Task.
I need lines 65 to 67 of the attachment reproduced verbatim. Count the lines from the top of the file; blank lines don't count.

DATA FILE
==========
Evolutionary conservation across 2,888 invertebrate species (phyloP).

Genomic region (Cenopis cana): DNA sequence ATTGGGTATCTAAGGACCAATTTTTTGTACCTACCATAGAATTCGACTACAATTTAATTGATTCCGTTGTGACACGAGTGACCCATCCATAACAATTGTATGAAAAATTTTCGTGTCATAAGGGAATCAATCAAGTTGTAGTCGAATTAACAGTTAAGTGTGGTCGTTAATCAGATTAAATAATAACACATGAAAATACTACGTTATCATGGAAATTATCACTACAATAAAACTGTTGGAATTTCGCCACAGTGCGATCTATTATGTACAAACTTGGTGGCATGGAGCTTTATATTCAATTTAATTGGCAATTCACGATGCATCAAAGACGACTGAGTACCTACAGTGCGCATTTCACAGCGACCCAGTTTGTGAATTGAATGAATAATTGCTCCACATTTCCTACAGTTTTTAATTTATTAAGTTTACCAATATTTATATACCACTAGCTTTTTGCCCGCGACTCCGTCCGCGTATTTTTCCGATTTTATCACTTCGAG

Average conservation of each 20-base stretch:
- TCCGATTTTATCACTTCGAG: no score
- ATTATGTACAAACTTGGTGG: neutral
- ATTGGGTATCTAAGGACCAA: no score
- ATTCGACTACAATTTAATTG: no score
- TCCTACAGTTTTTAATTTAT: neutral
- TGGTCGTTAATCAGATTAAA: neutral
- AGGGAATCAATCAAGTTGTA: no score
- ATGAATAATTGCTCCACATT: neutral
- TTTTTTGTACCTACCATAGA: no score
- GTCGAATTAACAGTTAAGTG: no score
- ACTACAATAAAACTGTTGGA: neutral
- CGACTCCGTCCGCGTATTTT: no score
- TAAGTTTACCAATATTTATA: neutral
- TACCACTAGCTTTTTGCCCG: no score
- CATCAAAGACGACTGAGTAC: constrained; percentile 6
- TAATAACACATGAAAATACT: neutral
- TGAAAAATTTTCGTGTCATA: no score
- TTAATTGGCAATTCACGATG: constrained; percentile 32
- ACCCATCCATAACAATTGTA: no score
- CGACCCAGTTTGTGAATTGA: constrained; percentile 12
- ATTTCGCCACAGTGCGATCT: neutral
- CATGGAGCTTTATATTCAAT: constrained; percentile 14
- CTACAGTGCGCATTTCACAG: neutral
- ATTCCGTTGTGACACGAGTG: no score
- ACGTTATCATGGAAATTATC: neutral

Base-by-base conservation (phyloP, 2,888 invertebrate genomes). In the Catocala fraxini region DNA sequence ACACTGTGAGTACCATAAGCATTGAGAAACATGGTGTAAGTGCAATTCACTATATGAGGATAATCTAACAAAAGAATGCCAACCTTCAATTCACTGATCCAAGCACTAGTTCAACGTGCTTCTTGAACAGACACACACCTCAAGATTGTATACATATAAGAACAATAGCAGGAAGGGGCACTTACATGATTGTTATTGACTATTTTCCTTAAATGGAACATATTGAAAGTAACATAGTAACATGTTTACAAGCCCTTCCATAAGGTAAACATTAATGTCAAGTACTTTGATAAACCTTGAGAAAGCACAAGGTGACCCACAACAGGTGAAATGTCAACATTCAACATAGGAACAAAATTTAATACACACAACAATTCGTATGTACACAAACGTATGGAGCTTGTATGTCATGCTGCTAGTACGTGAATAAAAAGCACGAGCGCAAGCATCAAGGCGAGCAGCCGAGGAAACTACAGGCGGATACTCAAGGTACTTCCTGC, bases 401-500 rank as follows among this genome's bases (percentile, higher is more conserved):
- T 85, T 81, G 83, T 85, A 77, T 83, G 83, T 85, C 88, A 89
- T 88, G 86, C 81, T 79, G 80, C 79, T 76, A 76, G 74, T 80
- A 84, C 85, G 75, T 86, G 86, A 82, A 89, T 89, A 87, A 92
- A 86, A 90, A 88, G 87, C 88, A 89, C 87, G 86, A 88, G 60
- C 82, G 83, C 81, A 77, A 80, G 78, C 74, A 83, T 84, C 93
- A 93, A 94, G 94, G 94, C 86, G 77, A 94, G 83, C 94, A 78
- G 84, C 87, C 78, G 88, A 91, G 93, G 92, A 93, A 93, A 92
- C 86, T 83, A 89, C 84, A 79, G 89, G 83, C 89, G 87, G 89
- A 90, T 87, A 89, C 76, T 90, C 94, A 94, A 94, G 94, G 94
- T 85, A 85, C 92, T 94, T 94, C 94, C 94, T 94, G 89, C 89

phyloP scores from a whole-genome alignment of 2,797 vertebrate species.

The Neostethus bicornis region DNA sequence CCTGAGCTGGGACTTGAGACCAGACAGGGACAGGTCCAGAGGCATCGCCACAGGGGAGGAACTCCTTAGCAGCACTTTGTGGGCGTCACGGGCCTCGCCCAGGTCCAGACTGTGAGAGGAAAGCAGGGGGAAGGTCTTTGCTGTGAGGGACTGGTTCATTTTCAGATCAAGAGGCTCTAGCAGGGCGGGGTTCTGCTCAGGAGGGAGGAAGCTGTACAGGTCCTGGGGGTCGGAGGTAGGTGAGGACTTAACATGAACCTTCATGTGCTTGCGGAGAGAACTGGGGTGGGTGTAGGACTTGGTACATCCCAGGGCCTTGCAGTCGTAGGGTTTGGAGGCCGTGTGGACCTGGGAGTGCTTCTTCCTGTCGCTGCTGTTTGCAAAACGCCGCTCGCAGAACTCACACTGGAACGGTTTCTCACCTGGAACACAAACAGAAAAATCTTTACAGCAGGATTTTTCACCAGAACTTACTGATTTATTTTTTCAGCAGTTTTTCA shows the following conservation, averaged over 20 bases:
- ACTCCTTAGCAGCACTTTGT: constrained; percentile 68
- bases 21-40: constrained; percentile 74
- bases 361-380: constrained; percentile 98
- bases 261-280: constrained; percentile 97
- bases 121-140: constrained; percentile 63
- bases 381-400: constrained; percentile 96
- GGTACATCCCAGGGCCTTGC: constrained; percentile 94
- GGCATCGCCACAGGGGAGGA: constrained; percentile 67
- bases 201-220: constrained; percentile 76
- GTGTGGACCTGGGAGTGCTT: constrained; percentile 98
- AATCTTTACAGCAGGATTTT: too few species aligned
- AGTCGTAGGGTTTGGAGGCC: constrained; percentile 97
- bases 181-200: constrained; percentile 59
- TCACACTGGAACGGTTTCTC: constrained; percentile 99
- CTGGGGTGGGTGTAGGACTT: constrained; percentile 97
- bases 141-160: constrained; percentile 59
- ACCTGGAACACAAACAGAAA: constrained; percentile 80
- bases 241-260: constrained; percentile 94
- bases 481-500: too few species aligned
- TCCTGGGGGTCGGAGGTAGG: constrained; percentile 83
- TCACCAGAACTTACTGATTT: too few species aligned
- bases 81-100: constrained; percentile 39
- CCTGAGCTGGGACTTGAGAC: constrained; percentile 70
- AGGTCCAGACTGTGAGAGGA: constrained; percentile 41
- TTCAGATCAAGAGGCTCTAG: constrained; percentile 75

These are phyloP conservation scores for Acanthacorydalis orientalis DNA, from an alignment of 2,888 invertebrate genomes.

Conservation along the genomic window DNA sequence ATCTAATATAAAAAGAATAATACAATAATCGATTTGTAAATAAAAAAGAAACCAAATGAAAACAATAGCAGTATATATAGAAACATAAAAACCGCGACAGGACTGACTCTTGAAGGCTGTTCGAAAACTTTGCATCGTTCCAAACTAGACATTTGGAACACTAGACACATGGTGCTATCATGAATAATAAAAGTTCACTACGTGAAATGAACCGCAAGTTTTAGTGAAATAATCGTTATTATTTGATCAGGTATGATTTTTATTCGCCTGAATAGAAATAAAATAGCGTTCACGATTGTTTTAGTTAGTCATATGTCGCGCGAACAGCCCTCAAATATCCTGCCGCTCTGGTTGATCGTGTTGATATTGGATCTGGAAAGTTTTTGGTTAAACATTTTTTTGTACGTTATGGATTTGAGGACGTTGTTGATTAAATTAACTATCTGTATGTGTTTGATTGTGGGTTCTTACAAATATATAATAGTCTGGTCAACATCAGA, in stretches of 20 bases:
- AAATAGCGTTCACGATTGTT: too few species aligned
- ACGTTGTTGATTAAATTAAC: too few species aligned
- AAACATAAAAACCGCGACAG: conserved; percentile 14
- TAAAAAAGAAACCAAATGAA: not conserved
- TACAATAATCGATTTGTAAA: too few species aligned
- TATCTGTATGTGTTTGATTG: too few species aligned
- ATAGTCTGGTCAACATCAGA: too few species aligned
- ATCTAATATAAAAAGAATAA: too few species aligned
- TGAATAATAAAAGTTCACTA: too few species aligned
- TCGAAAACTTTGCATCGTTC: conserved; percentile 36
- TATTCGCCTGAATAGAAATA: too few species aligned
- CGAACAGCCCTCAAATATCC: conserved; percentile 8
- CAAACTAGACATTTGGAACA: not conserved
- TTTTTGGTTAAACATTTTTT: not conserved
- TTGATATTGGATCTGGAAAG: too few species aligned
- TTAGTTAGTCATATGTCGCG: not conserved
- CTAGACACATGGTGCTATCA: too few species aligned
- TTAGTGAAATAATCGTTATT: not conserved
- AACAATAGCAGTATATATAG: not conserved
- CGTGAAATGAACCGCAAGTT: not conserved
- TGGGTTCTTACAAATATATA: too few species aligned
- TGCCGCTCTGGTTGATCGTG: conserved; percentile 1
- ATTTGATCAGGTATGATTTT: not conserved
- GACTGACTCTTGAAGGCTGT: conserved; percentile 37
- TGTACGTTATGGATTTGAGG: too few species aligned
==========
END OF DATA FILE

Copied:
- AGGTCCAGACTGTGAGAGGA: constrained; percentile 41
- TTCAGATCAAGAGGCTCTAG: constrained; percentile 75

These are phyloP conservation scores for Acanthacorydalis orientalis DNA, from an alignment of 2,888 invertebrate genomes.